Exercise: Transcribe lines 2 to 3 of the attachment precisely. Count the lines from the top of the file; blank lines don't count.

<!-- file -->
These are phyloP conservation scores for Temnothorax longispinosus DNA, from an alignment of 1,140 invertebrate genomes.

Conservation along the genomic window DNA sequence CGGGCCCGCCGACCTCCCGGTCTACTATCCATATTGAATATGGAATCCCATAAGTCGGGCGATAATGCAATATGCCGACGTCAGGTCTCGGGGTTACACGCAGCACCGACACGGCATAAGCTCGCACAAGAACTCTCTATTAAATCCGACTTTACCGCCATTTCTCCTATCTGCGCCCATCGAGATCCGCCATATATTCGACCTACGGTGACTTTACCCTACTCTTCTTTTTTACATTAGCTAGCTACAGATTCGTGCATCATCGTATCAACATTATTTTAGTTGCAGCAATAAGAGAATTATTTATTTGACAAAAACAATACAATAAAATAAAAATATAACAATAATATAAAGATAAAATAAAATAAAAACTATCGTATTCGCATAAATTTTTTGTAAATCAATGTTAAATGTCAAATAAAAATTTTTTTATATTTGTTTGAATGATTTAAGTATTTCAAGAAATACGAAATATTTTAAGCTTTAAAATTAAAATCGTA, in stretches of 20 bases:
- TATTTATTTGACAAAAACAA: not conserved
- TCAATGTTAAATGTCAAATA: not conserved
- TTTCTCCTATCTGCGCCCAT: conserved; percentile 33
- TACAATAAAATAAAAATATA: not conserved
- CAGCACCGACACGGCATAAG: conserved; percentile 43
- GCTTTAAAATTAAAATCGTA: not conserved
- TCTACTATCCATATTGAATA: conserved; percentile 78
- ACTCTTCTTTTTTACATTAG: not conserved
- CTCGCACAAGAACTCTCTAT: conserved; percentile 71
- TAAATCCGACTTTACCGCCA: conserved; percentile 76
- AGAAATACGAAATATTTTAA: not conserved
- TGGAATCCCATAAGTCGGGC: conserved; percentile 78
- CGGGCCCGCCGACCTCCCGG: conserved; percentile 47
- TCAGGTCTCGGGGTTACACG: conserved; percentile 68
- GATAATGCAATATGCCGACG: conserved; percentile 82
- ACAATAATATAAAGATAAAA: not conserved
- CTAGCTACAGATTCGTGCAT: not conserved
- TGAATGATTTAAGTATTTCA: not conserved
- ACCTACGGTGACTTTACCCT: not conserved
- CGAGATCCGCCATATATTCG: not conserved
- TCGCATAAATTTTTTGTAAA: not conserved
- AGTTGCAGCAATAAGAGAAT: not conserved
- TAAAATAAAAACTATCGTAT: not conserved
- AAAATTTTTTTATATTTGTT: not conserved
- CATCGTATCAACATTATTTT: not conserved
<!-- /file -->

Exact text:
Conservation along the genomic window DNA sequence CGGGCCCGCCGACCTCCCGGTCTACTATCCATATTGAATATGGAATCCCATAAGTCGGGCGATAATGCAATATGCCGACGTCAGGTCTCGGGGTTACACGCAGCACCGACACGGCATAAGCTCGCACAAGAACTCTCTATTAAATCCGACTTTACCGCCATTTCTCCTATCTGCGCCCATCGAGATCCGCCATATATTCGACCTACGGTGACTTTACCCTACTCTTCTTTTTTACATTAGCTAGCTACAGATTCGTGCATCATCGTATCAACATTATTTTAGTTGCAGCAATAAGAGAATTATTTATTTGACAAAAACAATACAATAAAATAAAAATATAACAATAATATAAAGATAAAATAAAATAAAAACTATCGTATTCGCATAAATTTTTTGTAAATCAATGTTAAATGTCAAATAAAAATTTTTTTATATTTGTTTGAATGATTTAAGTATTTCAAGAAATACGAAATATTTTAAGCTTTAAAATTAAAATCGTA, in stretches of 20 bases:
- TATTTATTTGACAAAAACAA: not conserved